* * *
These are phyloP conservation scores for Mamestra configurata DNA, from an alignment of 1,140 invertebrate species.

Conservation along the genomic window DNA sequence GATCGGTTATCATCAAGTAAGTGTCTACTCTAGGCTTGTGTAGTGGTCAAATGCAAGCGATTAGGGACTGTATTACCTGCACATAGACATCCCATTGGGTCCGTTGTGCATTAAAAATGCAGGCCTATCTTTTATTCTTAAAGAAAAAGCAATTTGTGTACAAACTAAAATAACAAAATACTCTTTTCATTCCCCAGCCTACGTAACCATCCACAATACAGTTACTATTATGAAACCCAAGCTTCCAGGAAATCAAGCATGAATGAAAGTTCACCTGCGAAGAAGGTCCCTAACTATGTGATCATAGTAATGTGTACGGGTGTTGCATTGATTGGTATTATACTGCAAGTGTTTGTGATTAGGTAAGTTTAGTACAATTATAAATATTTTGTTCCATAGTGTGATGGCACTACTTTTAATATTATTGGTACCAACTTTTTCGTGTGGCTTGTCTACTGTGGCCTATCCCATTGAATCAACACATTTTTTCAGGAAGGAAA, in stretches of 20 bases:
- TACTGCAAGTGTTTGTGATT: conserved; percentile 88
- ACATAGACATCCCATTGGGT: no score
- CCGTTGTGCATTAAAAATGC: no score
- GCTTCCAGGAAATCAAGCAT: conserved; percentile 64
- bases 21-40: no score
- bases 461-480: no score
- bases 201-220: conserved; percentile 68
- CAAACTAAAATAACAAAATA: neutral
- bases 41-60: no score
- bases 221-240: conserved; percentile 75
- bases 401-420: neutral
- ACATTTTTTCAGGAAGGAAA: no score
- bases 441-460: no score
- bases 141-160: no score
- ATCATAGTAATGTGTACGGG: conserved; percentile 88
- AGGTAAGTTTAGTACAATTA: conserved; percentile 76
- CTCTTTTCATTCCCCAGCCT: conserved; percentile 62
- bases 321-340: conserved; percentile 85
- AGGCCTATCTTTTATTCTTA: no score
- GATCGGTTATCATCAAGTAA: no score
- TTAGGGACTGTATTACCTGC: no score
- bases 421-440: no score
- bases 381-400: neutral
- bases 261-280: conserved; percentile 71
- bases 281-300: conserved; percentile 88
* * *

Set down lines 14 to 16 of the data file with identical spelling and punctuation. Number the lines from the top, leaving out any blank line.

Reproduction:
- ACATTTTTTCAGGAAGGAAA: no score
- bases 441-460: no score
- bases 141-160: no score